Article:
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Opinion: Missouri cannot compete nationally for jobs as an island

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A great deal of ink has been spent in newspaper opinion pages around the state discussing the virtues and vices of Missouri investing state funds in economic development. The prose follows the same line that has stalled economic development debate in the Missouri legislature during the last two years. Unfortunately, competing editorials and unresolved debate do not create jobs.

With Gov. Jay Nixon’s call for a special session and Senate and House leaders’ commitment to compromise, that stalemate may finally be broken. That’s good news for Missouri.

Whether philosophically you believe in providing state-funded economic development incentives or not, you cannot ignore that we are competing in a global economy – an economy in which states around us effectively use tax incentives to lure businesses away from Missouri. Unless tax incentives are addressed at a national level, Missouri will not be able to escape that reality. Missouri cannot compete for jobs as an island.

We are spending time debating the wrong issue. The question is not whether Missouri should invest funds in economic development initiatives. The real question that we should be asking: How can Missouri best invest these funds?

Targeting funds to establish an air cargo hub between St. Louis and international markets is one proposal that would generate dividends for the region and our state. This plan would allow St. Louis to leverage one of its greatest assets – its location in the center of the nation. Because of its geographic centrality, St. Louis is a hub for air, truck, rail and water transport, with a major intermodal presence for each. St. Louis remains the second-largest inland port by tonnage and the third-largest rail commerce center in the country. Eighty percent of U.S. truck and 50 percent of U.S. rail traffic still passes within a 50-mile radius of St. Louis. Few airport cities can match the location and transportation network advantages St. Louis offers.

Unlike high-trafficked cargo airports in Chicago, Dallas, Miami or Los Angeles, where carrier networks already are established, the St. Louis airport provides independent international carriers flexibility to establish operations. However, St. Louis is not the only airport that can provide this benefit, which is why the tax incentives are a critical part of the puzzle.

At a time when our state is struggling to balance its budget, it is a wise move to invest money in a proposal that has potential to generate additional tax revenue. This proposal could transform St. Louis, Missouri and the entire Midwest. It would open up a new industry and thousands of new jobs for Missourians.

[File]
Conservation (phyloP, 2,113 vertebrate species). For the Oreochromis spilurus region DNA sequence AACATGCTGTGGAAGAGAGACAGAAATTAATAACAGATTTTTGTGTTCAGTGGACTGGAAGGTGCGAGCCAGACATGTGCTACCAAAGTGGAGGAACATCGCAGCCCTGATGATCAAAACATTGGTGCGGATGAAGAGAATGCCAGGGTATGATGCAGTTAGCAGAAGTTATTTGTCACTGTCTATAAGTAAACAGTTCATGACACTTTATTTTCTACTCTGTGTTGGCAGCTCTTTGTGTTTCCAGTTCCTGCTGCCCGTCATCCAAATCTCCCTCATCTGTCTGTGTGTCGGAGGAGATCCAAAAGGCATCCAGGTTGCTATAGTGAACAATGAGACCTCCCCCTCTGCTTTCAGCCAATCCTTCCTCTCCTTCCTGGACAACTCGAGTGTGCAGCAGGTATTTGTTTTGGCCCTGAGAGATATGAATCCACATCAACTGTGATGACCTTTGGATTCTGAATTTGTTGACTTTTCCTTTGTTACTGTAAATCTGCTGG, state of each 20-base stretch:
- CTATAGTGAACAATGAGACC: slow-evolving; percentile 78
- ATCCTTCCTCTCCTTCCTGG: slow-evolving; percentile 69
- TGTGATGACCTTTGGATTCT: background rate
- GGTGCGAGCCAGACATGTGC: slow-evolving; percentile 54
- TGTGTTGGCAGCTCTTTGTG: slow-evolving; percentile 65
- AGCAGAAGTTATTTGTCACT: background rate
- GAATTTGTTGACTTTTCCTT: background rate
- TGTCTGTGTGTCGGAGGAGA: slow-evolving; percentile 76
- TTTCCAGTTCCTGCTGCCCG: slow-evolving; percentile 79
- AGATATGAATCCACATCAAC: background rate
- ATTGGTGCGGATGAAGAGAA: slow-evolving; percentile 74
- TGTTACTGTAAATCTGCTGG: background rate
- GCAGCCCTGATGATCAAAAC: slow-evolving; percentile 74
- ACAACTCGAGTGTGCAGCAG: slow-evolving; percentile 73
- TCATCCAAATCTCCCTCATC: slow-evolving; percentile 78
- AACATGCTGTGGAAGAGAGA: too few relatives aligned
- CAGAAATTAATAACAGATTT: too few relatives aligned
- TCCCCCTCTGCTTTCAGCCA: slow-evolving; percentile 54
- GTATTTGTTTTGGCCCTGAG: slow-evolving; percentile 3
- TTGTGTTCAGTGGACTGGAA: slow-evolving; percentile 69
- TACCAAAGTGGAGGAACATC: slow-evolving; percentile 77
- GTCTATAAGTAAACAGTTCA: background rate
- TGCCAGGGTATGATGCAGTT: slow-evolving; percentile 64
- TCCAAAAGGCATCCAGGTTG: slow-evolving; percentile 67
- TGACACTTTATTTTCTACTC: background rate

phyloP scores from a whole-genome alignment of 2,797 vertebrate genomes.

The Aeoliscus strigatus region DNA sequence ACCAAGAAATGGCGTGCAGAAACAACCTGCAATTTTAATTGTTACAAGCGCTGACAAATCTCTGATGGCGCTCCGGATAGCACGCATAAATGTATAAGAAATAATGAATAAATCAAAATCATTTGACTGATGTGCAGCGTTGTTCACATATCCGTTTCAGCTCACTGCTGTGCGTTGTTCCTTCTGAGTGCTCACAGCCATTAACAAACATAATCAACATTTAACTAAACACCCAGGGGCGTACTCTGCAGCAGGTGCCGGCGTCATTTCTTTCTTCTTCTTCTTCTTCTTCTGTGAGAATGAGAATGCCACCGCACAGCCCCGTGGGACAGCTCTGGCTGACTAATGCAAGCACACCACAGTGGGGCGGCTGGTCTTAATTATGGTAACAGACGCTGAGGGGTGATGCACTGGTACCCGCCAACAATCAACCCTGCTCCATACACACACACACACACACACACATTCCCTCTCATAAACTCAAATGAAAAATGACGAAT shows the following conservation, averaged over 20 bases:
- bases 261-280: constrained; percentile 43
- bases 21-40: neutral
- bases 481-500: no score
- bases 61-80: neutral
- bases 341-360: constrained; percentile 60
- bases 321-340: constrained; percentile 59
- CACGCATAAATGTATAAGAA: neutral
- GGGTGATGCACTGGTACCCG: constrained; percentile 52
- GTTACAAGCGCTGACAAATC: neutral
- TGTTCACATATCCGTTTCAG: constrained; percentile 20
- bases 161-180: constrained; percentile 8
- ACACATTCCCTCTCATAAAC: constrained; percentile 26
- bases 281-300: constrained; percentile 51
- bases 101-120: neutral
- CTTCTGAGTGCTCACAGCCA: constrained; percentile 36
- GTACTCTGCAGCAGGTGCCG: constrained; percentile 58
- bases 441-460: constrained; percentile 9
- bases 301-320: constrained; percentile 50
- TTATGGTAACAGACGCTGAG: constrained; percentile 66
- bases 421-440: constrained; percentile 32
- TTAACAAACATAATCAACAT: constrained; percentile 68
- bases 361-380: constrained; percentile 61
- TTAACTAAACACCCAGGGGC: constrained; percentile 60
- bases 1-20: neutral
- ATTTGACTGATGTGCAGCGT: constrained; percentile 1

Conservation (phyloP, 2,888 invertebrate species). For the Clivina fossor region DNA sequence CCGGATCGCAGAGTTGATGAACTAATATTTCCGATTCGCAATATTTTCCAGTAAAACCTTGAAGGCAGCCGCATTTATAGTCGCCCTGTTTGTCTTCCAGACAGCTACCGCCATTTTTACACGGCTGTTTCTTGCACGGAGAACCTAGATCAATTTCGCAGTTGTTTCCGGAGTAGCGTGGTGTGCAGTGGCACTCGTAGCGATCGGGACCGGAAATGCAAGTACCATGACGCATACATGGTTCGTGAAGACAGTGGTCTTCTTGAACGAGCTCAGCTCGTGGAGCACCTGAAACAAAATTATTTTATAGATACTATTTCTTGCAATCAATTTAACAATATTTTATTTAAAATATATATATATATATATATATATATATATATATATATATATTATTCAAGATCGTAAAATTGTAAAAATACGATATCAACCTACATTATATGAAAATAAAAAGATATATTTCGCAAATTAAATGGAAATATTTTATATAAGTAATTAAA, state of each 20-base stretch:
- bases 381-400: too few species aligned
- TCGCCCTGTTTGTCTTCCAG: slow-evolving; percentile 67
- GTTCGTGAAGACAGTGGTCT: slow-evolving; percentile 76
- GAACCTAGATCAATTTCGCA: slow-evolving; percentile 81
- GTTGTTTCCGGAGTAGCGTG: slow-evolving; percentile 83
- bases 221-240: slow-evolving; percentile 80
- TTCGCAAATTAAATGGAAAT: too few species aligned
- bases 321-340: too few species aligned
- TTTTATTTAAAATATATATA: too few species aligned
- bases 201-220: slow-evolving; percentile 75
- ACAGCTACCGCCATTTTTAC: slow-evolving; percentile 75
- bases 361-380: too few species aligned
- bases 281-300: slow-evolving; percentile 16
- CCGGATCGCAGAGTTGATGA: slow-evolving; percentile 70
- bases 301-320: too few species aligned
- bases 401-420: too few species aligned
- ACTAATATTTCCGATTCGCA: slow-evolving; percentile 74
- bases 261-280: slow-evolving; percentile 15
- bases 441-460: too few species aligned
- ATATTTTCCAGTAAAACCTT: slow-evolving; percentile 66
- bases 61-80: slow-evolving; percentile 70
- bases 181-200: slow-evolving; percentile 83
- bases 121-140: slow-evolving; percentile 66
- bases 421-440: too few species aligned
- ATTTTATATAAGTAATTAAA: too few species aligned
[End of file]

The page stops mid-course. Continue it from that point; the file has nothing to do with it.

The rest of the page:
Provisions in the proposal protect state funds. If the cargo hub never comes to be, then the state is not required to do anything. The tax incentives are tied to international air freight activity, and the hub must be operational before Missouri offers any incentive. One thing is certain, however. If Missouri doesn’t move on this opportunity soon, the international hub will fail, and no jobs will be created.

The cargo hub opportunity is not the only economic development issue on the table. Providing funding to encourage the growth of the data center industry is another priority included in the call for special session. With enhancements to its tax structure, Missouri could make itself the most attractive environment in the nation to locate data centers and secure our piece of the estimated $12 billion in U.S. data center industry investment expected within the next three years.

The Missouri Science and Innovation Reinvestment Act is also a wise economic development investment. As our economy becomes more reliant on technology, this act grants vital funding to keep and expand innovative, high-tech entrepreneurial companies in Missouri.

For years now, Missouri’s stalemate over economic development has stymied progress. True, sustaining hours of debate, blocking legislation and writing opinion editorials take a great deal of effort and time. But finally resolving this issue and finding a real, working compromise takes even more effort. We urge lawmakers to show true leadership and finally put the unproductive tax credit debate behind them, and allow opportunities like these to create jobs for Missouri.

Daniel P. Mehan is president and CEO of Jefferson City-based Missouri Chamber of Commerce and Industry, which represents nearly 3,000 employers that employ 425,000 Missourians. He can be reached at[[In-content Ad]]


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